Besides the presidential race, there's another election in November, one that will affect your house, your schools, and your neighborhood more directly than anything that happens in Washington D.C. It may be more fun to discuss geopolitical issues, or pretend your opinion matters about macroeconomic policy, but your local and state representatives have an immediate affect on your day-to-day school issues and transportation options -- and as candidates they are a lot more responsive to your input.
The Mercer Island area is served by representatives from the Washington State 41st legislative district, and this year there are two candidates: Steve Litzow (Mercer Island City Councilman) and Marcie Maxwell from Renton. Steve's a good guy -- I have a lot of respect for him and his role on Mercer Island. But I hadn't heard of Marcie until earlier this year. She presented to the Mercer Island school legislative team a few months ago and I'm sure she'll be making many more appearances as we head into summer and fall (she let me take that photo when I met her at a party). So who is she?
She's a real estate agent with years and years of local community involvement in everything from the Rotary Club (she's local president) to the school board (former president) to her local neighborhood association (Kennydale, former president). I'm pretty sure she knows everybody in Renton (including my favorite public official blogger, Renton Councilman Randy).
By all accounts, she'd make a great representative, but I have two concerns. So I emailed her and she responded immediately with a personal reply.
First, since my natural inclination is to support my home team (Steve Litzow lives not far from me), I wanted to know what sort of connections (if any) she has with Mercer Island. Here's her response:
My parents have lived on Mercer Island since 1989. My dad passed away on December 13th, 2007 at age 86 and my mother continues to live in her condominium on Mercer Island. As I grew up in Central and South Seattle and am Sephardic Jewish, we have many life long family friends and community connections on Mercer Island. Also, for many years, we attended Temple B'Nai Torah where my children went to Sunday School and had their Bar/Bat Mitzvahs at the temple's former site on Mercer Island.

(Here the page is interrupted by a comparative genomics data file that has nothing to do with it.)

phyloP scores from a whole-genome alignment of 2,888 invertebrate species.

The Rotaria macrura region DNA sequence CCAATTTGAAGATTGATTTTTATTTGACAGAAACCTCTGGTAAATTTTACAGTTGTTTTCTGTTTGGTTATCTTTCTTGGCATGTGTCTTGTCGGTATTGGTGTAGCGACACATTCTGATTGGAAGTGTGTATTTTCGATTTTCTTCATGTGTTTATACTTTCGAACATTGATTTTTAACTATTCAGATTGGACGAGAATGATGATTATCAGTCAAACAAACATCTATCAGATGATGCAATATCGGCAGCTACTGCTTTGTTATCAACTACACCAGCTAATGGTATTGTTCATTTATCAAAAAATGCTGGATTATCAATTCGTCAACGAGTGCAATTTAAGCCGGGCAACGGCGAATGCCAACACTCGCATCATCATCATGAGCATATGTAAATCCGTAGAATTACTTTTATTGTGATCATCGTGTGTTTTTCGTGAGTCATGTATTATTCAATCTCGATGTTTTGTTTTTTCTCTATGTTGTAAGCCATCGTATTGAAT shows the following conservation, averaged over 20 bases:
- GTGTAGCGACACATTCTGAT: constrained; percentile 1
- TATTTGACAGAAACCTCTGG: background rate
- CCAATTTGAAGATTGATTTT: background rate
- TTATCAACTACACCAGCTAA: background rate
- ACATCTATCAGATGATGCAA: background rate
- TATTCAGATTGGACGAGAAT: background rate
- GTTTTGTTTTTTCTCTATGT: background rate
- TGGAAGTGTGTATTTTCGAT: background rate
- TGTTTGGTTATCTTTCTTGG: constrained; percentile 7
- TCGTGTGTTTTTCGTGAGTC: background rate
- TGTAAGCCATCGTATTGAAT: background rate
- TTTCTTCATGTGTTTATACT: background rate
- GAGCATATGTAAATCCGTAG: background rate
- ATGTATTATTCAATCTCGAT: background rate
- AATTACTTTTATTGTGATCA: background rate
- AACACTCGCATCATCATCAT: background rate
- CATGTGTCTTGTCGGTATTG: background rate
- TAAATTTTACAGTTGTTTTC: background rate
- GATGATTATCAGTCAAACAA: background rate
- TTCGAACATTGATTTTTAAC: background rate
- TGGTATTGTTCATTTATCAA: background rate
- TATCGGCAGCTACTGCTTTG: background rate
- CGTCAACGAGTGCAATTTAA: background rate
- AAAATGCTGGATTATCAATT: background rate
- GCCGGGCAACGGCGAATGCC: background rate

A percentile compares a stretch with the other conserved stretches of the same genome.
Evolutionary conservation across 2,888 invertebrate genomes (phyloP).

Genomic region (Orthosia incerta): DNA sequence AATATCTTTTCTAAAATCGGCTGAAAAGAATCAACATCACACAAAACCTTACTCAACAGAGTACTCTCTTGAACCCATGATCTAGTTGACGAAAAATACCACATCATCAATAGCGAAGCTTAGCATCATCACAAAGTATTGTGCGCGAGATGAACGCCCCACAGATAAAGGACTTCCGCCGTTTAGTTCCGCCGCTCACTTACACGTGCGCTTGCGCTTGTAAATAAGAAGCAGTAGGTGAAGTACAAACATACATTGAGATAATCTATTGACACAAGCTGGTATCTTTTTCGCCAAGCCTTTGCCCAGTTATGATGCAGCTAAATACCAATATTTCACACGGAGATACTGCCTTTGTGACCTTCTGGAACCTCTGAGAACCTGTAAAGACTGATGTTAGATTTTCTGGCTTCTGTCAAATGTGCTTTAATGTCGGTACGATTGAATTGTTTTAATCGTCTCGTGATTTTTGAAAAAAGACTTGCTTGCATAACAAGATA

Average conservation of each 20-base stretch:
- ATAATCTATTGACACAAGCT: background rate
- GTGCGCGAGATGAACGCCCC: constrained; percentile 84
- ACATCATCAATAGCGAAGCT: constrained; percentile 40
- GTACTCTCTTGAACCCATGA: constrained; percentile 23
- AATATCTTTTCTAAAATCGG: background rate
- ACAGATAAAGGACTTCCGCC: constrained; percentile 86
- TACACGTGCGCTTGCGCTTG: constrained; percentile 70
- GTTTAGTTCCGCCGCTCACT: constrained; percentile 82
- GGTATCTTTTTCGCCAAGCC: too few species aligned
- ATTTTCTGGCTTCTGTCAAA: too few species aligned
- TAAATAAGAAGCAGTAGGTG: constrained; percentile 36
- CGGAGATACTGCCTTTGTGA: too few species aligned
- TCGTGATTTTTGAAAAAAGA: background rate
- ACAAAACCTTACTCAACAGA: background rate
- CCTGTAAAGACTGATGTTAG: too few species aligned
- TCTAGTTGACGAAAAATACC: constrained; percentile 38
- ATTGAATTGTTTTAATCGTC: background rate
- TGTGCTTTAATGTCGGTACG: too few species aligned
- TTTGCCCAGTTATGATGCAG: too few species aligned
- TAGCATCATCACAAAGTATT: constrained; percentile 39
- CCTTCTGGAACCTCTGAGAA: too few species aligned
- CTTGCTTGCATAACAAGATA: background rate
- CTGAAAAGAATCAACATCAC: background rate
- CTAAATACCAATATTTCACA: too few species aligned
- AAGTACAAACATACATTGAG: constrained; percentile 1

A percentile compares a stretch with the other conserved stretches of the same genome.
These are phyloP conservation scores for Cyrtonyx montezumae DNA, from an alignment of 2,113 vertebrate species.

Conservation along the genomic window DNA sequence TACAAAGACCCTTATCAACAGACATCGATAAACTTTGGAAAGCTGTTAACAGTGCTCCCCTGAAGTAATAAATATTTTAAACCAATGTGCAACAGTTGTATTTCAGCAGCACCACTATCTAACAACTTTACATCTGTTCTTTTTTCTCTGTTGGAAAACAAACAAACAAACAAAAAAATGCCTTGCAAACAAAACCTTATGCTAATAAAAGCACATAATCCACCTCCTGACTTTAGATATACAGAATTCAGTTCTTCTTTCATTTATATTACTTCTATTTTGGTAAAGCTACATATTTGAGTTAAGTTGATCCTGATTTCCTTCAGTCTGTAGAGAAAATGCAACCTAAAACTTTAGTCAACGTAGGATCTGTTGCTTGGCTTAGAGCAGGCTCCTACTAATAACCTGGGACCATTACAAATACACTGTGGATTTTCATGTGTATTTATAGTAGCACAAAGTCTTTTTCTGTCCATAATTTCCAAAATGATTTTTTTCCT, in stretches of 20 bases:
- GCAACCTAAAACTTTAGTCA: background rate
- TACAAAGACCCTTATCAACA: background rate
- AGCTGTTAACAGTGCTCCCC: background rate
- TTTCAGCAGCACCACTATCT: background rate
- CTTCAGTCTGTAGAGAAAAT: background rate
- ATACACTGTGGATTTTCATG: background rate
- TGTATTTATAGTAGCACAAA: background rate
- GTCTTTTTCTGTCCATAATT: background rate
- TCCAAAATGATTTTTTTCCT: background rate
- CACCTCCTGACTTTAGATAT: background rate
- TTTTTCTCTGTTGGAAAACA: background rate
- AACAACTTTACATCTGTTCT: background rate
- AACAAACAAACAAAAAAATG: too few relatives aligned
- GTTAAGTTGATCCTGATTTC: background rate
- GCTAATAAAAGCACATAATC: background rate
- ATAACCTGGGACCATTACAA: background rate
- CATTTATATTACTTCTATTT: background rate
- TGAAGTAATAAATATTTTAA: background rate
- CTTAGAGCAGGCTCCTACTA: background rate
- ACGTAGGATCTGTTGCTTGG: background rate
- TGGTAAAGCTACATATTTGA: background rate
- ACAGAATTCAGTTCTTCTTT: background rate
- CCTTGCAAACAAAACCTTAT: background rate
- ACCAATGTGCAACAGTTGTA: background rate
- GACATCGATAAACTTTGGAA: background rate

I have worked directly with Mercer Island School Board Directors on education issues as well as built ongoing working relationships with my state legislators who live there.
Second, since education is my number one issue, I was concerned about one thing missing from her background: although she and her family seem extremely supportive of public schools, their focus seems to stop at high school. What about college? or graduate school? Does she push students to pursue doctorates and professional degrees? Here's what she said:
My daughter graduated from Central Washington University with a degree in Nutrition; she went on to Western Culinary School and is a Classicly Trained Chef; and then graduated from the highly regarded Dietitian program at Oregon Health Sciences University and is a Registered Dietitian. My son attended a university then graduated from Renton Technical College with an AA degree and ASE Certification in auto mechanics. Both are successfully employed in their fields, supporting themselves, and are wonderful young people.
I grew up in a working class household in inner city Seattle, attended Seattle Public Schools, attended college but did not graduate as I needed and wanted to work. At age 22 and with strong work ethics and promotions, I was hiring, training, and managing college graduates to work in the branch banking field. I have been through extensive trainings and continued learning opportunities throughout each of my careers.
Long-term, deep community involvement is her biggest strength, but in one way that's her biggest weakness as well. Her entire life and career, along with her family and friends, has been so focused on local that she's faced little serious competition from people or organizations out of the area, much less any kind of threat from world-class or global competitors. The people of the 41st district will always need auto mechanics and chefs, policemen, and real estate agents, no matter how good the schools are in China or India. Strong unions can protect teachers, and Olympia can ensure that the Microsofts and Amazons pay their "fair share" of the revenue needed for transportation and public services, but will that be enough?
These are the sorts of questions I think we should be asking of her (and Steve) between now and November. A lot will happen between now and then, so I'm not ready to put my name (or money) on any candidate yet. Marcie has plenty of impressive backers, but so does Steve. Some people endorse both. What do you think?